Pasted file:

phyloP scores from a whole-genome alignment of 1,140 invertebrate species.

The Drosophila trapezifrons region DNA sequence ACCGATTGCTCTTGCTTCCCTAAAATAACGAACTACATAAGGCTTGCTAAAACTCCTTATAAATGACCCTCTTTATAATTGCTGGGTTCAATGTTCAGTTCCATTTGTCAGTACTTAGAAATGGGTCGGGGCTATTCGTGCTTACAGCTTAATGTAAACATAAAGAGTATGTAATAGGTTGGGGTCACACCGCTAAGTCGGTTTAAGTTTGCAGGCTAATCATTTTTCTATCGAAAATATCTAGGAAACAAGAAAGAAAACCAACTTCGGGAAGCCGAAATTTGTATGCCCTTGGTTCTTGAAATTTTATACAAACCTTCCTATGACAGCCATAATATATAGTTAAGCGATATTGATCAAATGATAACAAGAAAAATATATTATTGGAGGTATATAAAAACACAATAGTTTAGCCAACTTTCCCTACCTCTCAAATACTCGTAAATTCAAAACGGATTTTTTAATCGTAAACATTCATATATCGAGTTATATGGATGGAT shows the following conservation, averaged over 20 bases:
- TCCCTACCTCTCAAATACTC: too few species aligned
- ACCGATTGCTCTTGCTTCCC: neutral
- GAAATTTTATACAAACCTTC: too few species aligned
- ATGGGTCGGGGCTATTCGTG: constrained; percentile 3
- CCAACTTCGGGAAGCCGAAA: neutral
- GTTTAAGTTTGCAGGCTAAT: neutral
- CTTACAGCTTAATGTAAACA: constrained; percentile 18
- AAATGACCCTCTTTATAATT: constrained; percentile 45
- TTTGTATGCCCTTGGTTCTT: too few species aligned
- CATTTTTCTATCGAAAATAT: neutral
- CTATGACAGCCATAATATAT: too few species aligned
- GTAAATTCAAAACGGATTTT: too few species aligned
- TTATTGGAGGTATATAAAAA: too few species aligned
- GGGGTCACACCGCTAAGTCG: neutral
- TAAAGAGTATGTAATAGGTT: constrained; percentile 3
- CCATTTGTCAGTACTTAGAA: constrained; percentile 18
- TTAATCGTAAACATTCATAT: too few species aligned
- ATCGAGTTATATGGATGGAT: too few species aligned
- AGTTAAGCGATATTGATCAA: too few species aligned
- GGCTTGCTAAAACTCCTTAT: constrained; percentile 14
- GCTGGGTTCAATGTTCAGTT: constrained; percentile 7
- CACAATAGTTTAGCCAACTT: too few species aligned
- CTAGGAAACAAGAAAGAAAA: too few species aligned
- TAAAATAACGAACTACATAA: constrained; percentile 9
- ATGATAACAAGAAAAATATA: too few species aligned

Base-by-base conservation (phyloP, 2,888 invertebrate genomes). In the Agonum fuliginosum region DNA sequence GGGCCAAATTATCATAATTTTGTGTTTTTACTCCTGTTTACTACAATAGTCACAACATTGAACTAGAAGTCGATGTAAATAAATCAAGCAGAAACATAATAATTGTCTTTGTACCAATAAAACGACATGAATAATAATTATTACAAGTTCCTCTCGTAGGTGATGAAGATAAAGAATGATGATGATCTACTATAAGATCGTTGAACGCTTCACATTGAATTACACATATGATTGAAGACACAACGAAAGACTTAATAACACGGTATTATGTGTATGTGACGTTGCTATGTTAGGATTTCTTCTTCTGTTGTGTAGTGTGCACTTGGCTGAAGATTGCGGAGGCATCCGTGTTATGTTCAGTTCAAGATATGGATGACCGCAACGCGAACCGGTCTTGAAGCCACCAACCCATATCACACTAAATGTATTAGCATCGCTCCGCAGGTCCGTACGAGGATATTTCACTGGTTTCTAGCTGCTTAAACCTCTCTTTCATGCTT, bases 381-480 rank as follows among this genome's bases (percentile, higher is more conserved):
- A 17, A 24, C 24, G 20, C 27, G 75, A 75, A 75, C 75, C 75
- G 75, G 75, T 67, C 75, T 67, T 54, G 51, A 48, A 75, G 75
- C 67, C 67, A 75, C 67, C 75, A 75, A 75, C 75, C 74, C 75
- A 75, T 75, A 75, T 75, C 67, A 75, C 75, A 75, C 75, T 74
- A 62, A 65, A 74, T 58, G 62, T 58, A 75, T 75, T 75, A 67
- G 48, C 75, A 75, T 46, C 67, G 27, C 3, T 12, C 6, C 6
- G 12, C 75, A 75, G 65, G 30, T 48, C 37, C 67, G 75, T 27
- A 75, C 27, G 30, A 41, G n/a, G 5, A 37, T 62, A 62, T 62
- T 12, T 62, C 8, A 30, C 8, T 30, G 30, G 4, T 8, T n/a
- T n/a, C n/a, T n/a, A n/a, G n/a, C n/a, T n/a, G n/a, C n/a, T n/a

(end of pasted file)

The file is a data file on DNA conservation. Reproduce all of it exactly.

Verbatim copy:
phyloP scores from a whole-genome alignment of 1,140 invertebrate species.

The Drosophila trapezifrons region DNA sequence ACCGATTGCTCTTGCTTCCCTAAAATAACGAACTACATAAGGCTTGCTAAAACTCCTTATAAATGACCCTCTTTATAATTGCTGGGTTCAATGTTCAGTTCCATTTGTCAGTACTTAGAAATGGGTCGGGGCTATTCGTGCTTACAGCTTAATGTAAACATAAAGAGTATGTAATAGGTTGGGGTCACACCGCTAAGTCGGTTTAAGTTTGCAGGCTAATCATTTTTCTATCGAAAATATCTAGGAAACAAGAAAGAAAACCAACTTCGGGAAGCCGAAATTTGTATGCCCTTGGTTCTTGAAATTTTATACAAACCTTCCTATGACAGCCATAATATATAGTTAAGCGATATTGATCAAATGATAACAAGAAAAATATATTATTGGAGGTATATAAAAACACAATAGTTTAGCCAACTTTCCCTACCTCTCAAATACTCGTAAATTCAAAACGGATTTTTTAATCGTAAACATTCATATATCGAGTTATATGGATGGAT shows the following conservation, averaged over 20 bases:
- TCCCTACCTCTCAAATACTC: too few species aligned
- ACCGATTGCTCTTGCTTCCC: neutral
- GAAATTTTATACAAACCTTC: too few species aligned
- ATGGGTCGGGGCTATTCGTG: constrained; percentile 3
- CCAACTTCGGGAAGCCGAAA: neutral
- GTTTAAGTTTGCAGGCTAAT: neutral
- CTTACAGCTTAATGTAAACA: constrained; percentile 18
- AAATGACCCTCTTTATAATT: constrained; percentile 45
- TTTGTATGCCCTTGGTTCTT: too few species aligned
- CATTTTTCTATCGAAAATAT: neutral
- CTATGACAGCCATAATATAT: too few species aligned
- GTAAATTCAAAACGGATTTT: too few species aligned
- TTATTGGAGGTATATAAAAA: too few species aligned
- GGGGTCACACCGCTAAGTCG: neutral
- TAAAGAGTATGTAATAGGTT: constrained; percentile 3
- CCATTTGTCAGTACTTAGAA: constrained; percentile 18
- TTAATCGTAAACATTCATAT: too few species aligned
- ATCGAGTTATATGGATGGAT: too few species aligned
- AGTTAAGCGATATTGATCAA: too few species aligned
- GGCTTGCTAAAACTCCTTAT: constrained; percentile 14
- GCTGGGTTCAATGTTCAGTT: constrained; percentile 7
- CACAATAGTTTAGCCAACTT: too few species aligned
- CTAGGAAACAAGAAAGAAAA: too few species aligned
- TAAAATAACGAACTACATAA: constrained; percentile 9
- ATGATAACAAGAAAAATATA: too few species aligned

Base-by-base conservation (phyloP, 2,888 invertebrate genomes). In the Agonum fuliginosum region DNA sequence GGGCCAAATTATCATAATTTTGTGTTTTTACTCCTGTTTACTACAATAGTCACAACATTGAACTAGAAGTCGATGTAAATAAATCAAGCAGAAACATAATAATTGTCTTTGTACCAATAAAACGACATGAATAATAATTATTACAAGTTCCTCTCGTAGGTGATGAAGATAAAGAATGATGATGATCTACTATAAGATCGTTGAACGCTTCACATTGAATTACACATATGATTGAAGACACAACGAAAGACTTAATAACACGGTATTATGTGTATGTGACGTTGCTATGTTAGGATTTCTTCTTCTGTTGTGTAGTGTGCACTTGGCTGAAGATTGCGGAGGCATCCGTGTTATGTTCAGTTCAAGATATGGATGACCGCAACGCGAACCGGTCTTGAAGCCACCAACCCATATCACACTAAATGTATTAGCATCGCTCCGCAGGTCCGTACGAGGATATTTCACTGGTTTCTAGCTGCTTAAACCTCTCTTTCATGCTT, bases 381-480 rank as follows among this genome's bases (percentile, higher is more conserved):
- A 17, A 24, C 24, G 20, C 27, G 75, A 75, A 75, C 75, C 75
- G 75, G 75, T 67, C 75, T 67, T 54, G 51, A 48, A 75, G 75
- C 67, C 67, A 75, C 67, C 75, A 75, A 75, C 75, C 74, C 75
- A 75, T 75, A 75, T 75, C 67, A 75, C 75, A 75, C 75, T 74
- A 62, A 65, A 74, T 58, G 62, T 58, A 75, T 75, T 75, A 67
- G 48, C 75, A 75, T 46, C 67, G 27, C 3, T 12, C 6, C 6
- G 12, C 75, A 75, G 65, G 30, T 48, C 37, C 67, G 75, T 27
- A 75, C 27, G 30, A 41, G n/a, G 5, A 37, T 62, A 62, T 62
- T 12, T 62, C 8, A 30, C 8, T 30, G 30, G 4, T 8, T n/a
- T n/a, C n/a, T n/a, A n/a, G n/a, C n/a, T n/a, G n/a, C n/a, T n/a